PhD student in Biology
Université du Québec à Rimouski
Award-winning publication: The extreme longevity of Arctica islandica is associated with increased peroxidation resistance in mitochondrial membranes
Published in: Aging Cell 11(5), 845-855
"My study clearly establishes a strong correlation between longevity and the sensitivity to oxidation of the lipids in the mitochondrial membranes of five bivalve mollusc species, including Arctica islandica, which holds the longevity record (507 years) among higher animals (i.e. other than bacteria). In fact, the longest living species absorb less highly polyunsaturated fatty acids into the phospholipids in their membranes, becoming less sensitive to mitochondrial oxidation and therefore slowing the senescence process. The project also demonstrates that the mechanism plays a more significant role in mitochondrial membranes than in other cell membranes. The results are based on the hypothesis that the accumulation of mitochondrial DNA mutations chiefly determines the pace of the aging process."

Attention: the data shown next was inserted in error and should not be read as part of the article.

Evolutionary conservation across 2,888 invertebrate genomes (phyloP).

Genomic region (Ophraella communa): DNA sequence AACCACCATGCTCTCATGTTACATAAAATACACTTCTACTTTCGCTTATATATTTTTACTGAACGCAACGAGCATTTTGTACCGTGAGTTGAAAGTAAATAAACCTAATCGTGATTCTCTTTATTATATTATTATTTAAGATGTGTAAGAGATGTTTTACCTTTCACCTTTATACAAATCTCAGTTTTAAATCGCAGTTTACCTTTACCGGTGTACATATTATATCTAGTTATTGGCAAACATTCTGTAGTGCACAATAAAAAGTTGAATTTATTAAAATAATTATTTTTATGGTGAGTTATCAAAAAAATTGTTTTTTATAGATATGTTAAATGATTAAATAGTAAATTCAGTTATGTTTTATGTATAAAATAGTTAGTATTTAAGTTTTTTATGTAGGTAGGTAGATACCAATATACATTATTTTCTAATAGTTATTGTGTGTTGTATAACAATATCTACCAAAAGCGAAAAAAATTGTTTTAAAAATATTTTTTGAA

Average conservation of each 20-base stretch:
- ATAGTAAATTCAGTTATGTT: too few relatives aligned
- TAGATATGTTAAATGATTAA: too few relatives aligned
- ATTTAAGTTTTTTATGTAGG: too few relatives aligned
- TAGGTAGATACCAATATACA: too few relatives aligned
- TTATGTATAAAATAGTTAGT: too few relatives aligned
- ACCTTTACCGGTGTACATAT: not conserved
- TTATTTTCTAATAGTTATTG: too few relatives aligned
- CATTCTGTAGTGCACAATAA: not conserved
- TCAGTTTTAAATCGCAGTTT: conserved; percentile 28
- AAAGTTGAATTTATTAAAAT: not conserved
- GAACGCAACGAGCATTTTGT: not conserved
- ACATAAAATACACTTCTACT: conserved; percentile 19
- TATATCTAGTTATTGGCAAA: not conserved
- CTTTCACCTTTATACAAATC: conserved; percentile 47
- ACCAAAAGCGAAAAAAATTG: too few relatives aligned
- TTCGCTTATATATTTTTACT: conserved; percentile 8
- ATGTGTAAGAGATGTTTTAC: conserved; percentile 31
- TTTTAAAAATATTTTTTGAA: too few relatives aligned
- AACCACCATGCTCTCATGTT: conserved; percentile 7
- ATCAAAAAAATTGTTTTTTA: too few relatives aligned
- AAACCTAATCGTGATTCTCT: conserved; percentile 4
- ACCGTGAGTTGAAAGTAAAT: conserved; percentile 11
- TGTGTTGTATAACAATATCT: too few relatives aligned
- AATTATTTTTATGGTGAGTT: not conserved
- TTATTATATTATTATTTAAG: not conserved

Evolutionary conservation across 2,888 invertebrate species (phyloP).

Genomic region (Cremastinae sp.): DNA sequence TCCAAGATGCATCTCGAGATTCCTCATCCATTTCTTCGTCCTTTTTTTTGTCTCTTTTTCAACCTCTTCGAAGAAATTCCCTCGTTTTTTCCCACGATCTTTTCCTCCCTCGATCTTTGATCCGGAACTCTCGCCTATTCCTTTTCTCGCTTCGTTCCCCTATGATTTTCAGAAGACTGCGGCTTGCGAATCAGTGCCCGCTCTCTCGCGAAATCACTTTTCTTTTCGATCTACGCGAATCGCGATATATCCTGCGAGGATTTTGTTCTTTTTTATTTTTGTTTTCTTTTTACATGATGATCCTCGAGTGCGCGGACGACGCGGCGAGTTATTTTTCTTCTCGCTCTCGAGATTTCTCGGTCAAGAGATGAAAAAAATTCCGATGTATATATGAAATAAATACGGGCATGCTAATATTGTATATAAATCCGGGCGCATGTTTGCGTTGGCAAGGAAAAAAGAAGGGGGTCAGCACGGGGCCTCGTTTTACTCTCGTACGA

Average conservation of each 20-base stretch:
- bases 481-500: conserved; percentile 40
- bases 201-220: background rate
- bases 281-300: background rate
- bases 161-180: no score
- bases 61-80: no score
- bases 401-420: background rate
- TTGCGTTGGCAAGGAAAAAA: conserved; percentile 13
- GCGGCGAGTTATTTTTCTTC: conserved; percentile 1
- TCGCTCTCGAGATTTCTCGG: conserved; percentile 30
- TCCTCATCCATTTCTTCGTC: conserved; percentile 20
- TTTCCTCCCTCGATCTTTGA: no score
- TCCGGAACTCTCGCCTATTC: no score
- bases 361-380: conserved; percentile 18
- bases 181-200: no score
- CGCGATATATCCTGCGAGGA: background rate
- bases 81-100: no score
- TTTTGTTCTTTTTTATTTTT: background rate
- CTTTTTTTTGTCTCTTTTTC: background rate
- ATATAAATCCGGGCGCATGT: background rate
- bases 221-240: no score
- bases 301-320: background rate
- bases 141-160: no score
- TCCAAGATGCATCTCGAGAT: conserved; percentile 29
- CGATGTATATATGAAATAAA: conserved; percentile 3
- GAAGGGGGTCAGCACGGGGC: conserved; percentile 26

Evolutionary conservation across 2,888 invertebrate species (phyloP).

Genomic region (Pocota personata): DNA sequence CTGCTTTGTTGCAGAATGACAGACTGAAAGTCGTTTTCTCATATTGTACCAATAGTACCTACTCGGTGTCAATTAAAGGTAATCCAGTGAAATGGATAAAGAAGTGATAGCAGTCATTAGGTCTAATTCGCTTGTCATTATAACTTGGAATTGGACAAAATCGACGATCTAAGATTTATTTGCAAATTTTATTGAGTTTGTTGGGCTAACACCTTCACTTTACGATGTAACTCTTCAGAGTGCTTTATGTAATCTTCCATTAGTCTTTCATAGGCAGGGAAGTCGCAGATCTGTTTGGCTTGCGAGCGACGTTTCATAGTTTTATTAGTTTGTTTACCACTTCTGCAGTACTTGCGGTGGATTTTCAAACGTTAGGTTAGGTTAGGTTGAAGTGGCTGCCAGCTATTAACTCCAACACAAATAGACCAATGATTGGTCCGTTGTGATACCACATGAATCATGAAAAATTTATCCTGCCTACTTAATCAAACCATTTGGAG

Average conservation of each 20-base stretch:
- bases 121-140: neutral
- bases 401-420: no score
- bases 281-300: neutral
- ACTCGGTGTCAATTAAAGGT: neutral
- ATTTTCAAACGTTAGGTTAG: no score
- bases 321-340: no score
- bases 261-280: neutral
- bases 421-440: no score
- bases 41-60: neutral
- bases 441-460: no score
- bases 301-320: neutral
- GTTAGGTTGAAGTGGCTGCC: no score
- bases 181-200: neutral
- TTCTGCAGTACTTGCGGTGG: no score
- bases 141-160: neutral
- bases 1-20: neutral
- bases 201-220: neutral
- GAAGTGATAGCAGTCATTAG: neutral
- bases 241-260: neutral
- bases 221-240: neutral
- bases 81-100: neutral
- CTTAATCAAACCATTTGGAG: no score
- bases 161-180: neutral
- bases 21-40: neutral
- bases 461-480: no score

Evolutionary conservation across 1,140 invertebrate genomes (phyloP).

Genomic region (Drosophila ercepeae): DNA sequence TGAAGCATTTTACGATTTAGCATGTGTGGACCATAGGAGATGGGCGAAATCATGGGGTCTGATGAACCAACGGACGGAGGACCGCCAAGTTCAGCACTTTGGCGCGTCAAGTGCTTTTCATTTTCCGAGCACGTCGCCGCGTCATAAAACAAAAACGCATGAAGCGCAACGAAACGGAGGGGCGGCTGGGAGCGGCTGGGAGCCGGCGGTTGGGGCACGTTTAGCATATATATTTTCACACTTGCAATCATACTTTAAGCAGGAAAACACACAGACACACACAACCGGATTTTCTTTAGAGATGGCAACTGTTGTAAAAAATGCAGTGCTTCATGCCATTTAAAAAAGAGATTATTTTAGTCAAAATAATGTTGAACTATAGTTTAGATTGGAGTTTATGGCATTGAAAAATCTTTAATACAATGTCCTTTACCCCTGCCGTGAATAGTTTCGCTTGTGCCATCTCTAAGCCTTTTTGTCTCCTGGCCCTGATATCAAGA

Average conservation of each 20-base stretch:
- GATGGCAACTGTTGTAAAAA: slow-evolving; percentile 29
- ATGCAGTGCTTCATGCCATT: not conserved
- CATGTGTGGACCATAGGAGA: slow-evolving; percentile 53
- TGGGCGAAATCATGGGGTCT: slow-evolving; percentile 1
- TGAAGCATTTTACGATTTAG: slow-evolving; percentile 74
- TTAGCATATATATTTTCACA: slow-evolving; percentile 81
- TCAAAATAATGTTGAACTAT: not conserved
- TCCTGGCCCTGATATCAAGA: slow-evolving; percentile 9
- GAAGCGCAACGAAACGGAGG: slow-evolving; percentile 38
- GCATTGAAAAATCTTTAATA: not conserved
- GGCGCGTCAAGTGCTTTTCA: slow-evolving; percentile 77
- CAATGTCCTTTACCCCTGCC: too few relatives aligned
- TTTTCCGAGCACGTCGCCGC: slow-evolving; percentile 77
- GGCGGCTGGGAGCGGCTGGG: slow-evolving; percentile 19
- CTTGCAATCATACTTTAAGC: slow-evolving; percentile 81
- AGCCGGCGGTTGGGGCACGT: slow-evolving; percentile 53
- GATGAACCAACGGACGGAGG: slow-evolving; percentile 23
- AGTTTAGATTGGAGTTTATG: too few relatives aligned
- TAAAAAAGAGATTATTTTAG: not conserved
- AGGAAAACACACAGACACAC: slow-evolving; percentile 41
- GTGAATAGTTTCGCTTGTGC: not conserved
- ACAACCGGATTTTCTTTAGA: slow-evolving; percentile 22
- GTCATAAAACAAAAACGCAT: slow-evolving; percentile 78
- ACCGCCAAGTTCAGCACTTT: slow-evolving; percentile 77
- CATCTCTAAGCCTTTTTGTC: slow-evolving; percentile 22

Daniel Munro's research helps to broaden the understanding of the molecular mechanisms of aging and answer the existential question of why we age. By defining the fine metabolic adjustments made through natural selection to increase the longevity of a species, Munro more realistically describes what could be expected in humans in terms of interventions, possibly putting an end to public debates tending towards fiction. More concretely, a clearer understanding of the nature of fundamental aging will make it possible to more easily determine the underlying mechanisms of aging pathologies such as Alzheimer's and Parkinson's and better target research objectives in the field.